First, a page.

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Nuance and tenderness

New York
Weill Recital Hall, Carnegie Hall
12/11/2013 -  
Claude-Achille Debussy: Préludes, Book II
Franz Liszt: Bénédiction de Dieu dans la solitude
César Franck: Prélude, Choral et Fugue

Célimène Daudet (Pianist)

C. Daudet (© Hadrien Daudet)

From the moment she stepped on stage at Weill Recital Hall last night, Célimène Daudet created her own milieu. With the face of a shy but mischievous teenager, she was dressed à la Debussy En Blanc (blouse) et Noir (trousers). Barely looking at the audience (save for a nasty scowl at one of the Ipad camera flashers), her performance proclaimed to the world that even in her Carnegie Hall debut, youth didn’t preclude three works which challenged not only her fingers but her mind.

Then again, Ms. Daudet has gone her own way from the beginning, French born with a Haitian-French lineage, she has imitated those 18th Century French musicians at the court of Catherine the Great, by making her name in Russia as teacher and performer. She has given Presidential Command performance in Malta and Algeria, relishes the dance as well as the piano, playing piano in several choreographic productions, and in between performing, she has recorded Bach, teaches at the Parisian Saint-Saëns Conservatory, and has her own festival.

So when Ms. Daudet sat down and dreamily went into Debussy’s Mists to begin the complete second book of Préludes, one felt that with her modest confidence, she was performing for herself in her own studio or her own home. Not one to worry about starting the usual audience-pleaser to show off her talents, she performed all twelve piece with an instinctive adoration of the piano, an elegant touch, and a Gallic insouciance.

The latter could have been annoying, but had she attempted to make each section a dramatic section, she would have lost Debussy’s own atmosphere.

“This”, Ms. Daudet seemed to say, “happens to be my Debussy. But since you’re here, you may as well enjoy my show.”

Few pianists can grip an audience attention with the complete book. Gieseking probably could do it, as could Casadesus and my recording of Samson François I love because he grips through eccentricity.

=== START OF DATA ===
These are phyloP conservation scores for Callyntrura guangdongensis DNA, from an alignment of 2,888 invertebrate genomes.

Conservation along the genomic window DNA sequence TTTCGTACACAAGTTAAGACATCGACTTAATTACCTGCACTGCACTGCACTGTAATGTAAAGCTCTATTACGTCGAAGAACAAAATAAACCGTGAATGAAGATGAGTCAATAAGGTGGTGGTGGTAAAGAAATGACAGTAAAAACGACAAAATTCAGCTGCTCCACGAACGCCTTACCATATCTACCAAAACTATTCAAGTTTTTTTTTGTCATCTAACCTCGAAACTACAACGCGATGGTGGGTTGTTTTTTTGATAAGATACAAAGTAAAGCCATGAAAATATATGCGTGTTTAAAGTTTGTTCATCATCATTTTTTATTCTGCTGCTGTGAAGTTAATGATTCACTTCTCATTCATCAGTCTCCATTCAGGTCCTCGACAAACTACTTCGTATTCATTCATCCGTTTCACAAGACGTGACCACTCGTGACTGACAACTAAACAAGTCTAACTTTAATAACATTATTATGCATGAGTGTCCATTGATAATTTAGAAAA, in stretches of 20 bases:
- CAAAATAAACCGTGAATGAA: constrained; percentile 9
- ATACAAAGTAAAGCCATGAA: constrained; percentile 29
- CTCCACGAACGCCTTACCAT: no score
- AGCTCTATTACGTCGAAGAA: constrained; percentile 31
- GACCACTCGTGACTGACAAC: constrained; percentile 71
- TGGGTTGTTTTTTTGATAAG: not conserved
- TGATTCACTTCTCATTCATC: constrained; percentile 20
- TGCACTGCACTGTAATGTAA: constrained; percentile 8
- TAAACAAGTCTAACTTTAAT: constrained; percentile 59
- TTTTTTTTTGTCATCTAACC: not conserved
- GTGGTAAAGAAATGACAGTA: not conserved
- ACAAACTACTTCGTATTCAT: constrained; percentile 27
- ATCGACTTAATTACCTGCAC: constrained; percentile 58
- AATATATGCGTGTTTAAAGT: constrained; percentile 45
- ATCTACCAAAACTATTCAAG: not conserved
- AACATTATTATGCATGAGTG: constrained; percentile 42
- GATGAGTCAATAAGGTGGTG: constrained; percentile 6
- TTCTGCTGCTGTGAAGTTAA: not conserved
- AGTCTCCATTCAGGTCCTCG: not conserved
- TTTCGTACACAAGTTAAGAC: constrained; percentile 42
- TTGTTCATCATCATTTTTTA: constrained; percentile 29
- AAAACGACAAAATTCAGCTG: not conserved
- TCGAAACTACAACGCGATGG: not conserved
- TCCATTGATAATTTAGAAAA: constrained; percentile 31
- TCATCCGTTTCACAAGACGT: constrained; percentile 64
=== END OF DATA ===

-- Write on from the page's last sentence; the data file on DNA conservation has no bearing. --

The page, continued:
But the youthful Ms. Daudet needed no gimmicks or idiosyncrasies. Although she wove the cloud of playing around us, perhaps she could have been more assertive. Those opening mists were played with tenderness, yet something should be almost sinister in the soft dissonances. The Dead Leaves fall with a slow sustained tone, but Ms. Daudet didn’t quite catch the strangeness of the fluttering harmonies.

On the other hand, her understatement was perfect when Debussy was attempting more blatant pictures. La Puerta del Vino needed no pounding habanera, and her light Spanish accents produced a shadowy Iberia. Nor did eccentric Général Lavine, a real-life charlatan, require any accents on his tricks, they spoke for themselves, as did Mr. Pickwick.

Ms. Daudet needed no tricks of her own, and, had she not been apparently annoyed at the cretins with their photo machines, she could have turned these short Debussy bijoux into a stunning piece of jewelry.

The pianist didn’t need any showpieces for the second half either. I have the feelng that integrity is more important to Ms. Daudet than giving a “brilliant” recital. In fact, both works reeked more of religion than plain old artistry.

Liszt’s Bénédiction de Dieu dans la solitude has a title which Messiaen could have pilfered, and Liszt aimed here for the same sense of mysticism. Ms. Daudet, though, was somehow disinterested from the ecstatic. She played a beautifully moving work, her legato runs were faultless. It was lovely, it wasn’t radiant, but perhaps that was sufficient for such an inward-looking pianist.

The final work, Franck’s organ-like Prelude, Chorale and Fugue, can be a grandiose masterpiece. In fact, with Ms. Daudet’s intimate personality last night, one might have had doubts that she could make it succeed. Those doubts were incorrect. For the only time last night, she allowed her hands and mind to blossom out and meet the challenge.

The distant allure of the Debussy and Liszt were put aside for an outward show with that chorale theme, the complex fugue, and most of all, the balance to bring all the themes out together in a grand show.

No encores were given or were needed. Ms. Daudet was performing for herself, and for those looking for murmured secrets rather than blazing tunes, her three works were not only sufficient, they were fulfilling.

Harry Rolnick



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